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Mass. Officials Still Don’t Know How Much Money We’ll Get From Infrastructure Law

New Green Line tracks and fresh pavement on the future Community Path, pictured from Cross Street in Somerville, looking northwest towards the McGrath Highway, on July 30, 2021.

New Green Line tracks and fresh pavement on the future Community Path, pictured from Cross Street in Somerville, looking northwest towards the McGrath Highway, on July 30, 2021.

Transportation advocates in Massachusetts have lots of big ideas for projects they'd like to buy with new funding from President Biden's new infrastructure bill: a faster passenger rail line between Boston and Springfield; a new subway to connect the Red and Blue lines in downtown Boston; a realignment of the Massachusetts Turnpike through Allston.

But for the people in charge at MBTA and MassDOT, it's still too soon to start shopping for projects, because state agencies still only have a vague idea of how much new funding Massachusetts might actually receive from the new law.

“I do not have a ballpark figure (for the infrastructure bill) - we expect real numbers if not this week, then next,” said David Mohler, MassDOT's Executive Director of Planning, at a virtual meeting of the Boston Regional Metropolitan Planning Organization (MPO) earlier this month (the MPO allots federal transportation funds for projects throughout eastern Massachusetts).

Media reports have cited figures from a White House fact sheet that says that Massachusetts will receive $4.2 billion in highway funds (which includes funding for bridges, complete streets projects, and a new Carbon Reduction Program, among other things), plus $2.5 billion for public transit programs.

But those funds will be distributed over a 5-year period, and much of that money would likely have come to Massachusetts anyhow even if the new law hadn't been passed.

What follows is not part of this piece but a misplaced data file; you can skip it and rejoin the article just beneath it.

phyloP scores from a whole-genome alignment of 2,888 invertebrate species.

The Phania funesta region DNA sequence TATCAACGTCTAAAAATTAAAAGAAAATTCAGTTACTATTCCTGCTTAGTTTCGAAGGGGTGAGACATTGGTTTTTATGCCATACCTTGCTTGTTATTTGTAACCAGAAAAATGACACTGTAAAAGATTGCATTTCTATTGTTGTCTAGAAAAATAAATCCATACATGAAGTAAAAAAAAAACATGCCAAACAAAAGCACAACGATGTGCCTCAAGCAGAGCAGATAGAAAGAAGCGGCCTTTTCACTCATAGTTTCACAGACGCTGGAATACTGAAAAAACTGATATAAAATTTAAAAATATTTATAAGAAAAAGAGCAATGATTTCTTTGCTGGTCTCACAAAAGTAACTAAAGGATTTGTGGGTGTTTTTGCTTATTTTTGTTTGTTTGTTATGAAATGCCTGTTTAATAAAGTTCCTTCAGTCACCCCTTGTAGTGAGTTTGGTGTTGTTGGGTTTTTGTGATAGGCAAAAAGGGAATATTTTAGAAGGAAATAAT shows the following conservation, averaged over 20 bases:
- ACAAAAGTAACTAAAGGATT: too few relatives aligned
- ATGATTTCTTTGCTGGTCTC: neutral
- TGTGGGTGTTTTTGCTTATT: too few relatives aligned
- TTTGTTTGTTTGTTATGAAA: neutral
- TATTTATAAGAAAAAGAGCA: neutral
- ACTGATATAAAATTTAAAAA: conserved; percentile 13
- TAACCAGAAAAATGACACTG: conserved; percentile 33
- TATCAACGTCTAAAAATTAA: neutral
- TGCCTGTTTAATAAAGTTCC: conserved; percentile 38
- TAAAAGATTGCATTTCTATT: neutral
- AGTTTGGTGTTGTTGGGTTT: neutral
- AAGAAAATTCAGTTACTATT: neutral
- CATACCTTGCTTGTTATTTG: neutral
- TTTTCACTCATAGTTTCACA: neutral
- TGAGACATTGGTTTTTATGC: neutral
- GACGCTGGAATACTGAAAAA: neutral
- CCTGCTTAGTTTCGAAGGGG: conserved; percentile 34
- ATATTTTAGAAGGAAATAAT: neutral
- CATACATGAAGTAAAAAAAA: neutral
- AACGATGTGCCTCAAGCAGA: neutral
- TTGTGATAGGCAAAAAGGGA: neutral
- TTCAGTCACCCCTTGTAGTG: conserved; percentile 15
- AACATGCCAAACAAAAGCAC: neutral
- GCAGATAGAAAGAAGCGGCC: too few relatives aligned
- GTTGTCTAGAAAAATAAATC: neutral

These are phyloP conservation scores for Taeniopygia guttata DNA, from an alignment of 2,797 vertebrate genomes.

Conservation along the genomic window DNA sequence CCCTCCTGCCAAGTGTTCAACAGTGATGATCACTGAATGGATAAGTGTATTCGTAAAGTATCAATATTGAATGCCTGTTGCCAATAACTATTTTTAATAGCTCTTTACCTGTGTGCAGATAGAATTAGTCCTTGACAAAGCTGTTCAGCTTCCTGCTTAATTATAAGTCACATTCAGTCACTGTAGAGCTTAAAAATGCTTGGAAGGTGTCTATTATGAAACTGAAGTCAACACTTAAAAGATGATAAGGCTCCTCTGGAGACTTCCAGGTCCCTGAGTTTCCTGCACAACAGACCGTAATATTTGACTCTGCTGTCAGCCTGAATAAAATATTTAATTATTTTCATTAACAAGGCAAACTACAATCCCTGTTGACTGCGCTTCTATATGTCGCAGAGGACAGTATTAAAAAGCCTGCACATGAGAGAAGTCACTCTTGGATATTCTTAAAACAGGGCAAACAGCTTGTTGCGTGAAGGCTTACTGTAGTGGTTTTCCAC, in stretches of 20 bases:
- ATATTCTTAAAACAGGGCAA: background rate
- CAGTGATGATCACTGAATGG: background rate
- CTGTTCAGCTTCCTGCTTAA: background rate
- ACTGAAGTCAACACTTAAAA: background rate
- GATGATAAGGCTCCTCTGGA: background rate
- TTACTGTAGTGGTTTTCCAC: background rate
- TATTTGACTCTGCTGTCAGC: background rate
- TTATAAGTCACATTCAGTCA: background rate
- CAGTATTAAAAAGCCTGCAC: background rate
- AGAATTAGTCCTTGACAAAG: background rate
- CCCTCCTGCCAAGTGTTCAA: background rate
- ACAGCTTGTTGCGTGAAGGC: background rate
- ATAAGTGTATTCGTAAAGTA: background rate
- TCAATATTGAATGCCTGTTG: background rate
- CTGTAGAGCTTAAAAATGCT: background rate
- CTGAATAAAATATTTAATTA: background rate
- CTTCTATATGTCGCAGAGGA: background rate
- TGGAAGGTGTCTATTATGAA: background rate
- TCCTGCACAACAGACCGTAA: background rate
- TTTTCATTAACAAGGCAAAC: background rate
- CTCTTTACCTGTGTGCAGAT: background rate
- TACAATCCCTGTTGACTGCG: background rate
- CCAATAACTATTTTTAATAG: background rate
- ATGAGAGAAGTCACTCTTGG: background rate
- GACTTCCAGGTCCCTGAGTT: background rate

Under the previous federal transportation bill, the FAST Act of 2014, Massachusetts received $3.2 billion in highway funds for the 5-year period from 2016 to 2020. That means that the net increase in highway funding, relative to current levels, is really about $200 million a year.

That's a lot of money, to be sure, but in the context of infrastructure megaprojects and increasing construction costs, it won't go that far. To take just one example, MassDOT is planning to spend about $395 million to rebuild just one highway interchange between I-90 and I-495 in Hopkinton.

The MBTA's General Manager Steve Poftak also tried to temper expectations about what the new funding could buy at a board meeting this month.

The new funding "will surely be additive to our current efforts, and we are grateful for the money," said Poftak. "But we are still trying to understand the magnitude of the money that we will actually receive.... I have seen lots of thoughtful creative ideas of how we could spend the money, but I do caution that the money may not go that far."

The bigger change from the new infrastructure law may be a suite of new and expanded programs whose spending will be granted competitively, at the discretion of bureaucrats in Washington. For instance, the RAISE grant program that awarded $15 million to the City of Boston last week to improve bus service along Blue Hill Avenue will see its annual funding tripled under the new law.

The law also creates a $6 billion "Safe Streets for All" competitive grant program to support Vision Zero initiatives, a new $12.5 billion competitive grant program for bridge repairs and replacements, and an expanded $23 billion budget for the Federal Transit Administration's competitive capital grants program, which funds transit expansions like the Green Line Extension

At November's MBTA board meeting, MassDOT Secretary Jamey Tesler said that he expects it "will take some time to put together how the competition for those dollars will go, and that is going to require a lot of conversation amongst us as to what we will seek, and how we will compete, and how we'll make sure we will succeed in that category. It's very different, and new."

But both Poftak and Tesler agreed that Massachusetts is well-positioned to take advantage of those new programs.

"We have a significant shelf full of projects that can be ready to go within the timeframe envisioned of this bill. It will not be a challenge for us to come up with necessary and worthy projects. It may be a challenge for us to prioritize or sequence them, but we have been doing a significant amount of preparation for this bill," said Poftak.

The MBTA is just beginning to write a new 5-year capital investment plan, which would include new modernization, reliability, and transit expansion projects. It will be the T's first 5-year investment plan since the pandemic began, and the new infrastructure law is expected to have significant influence in what kinds of projects could be included.

The T expects to develop that new capital plan over the next few months.

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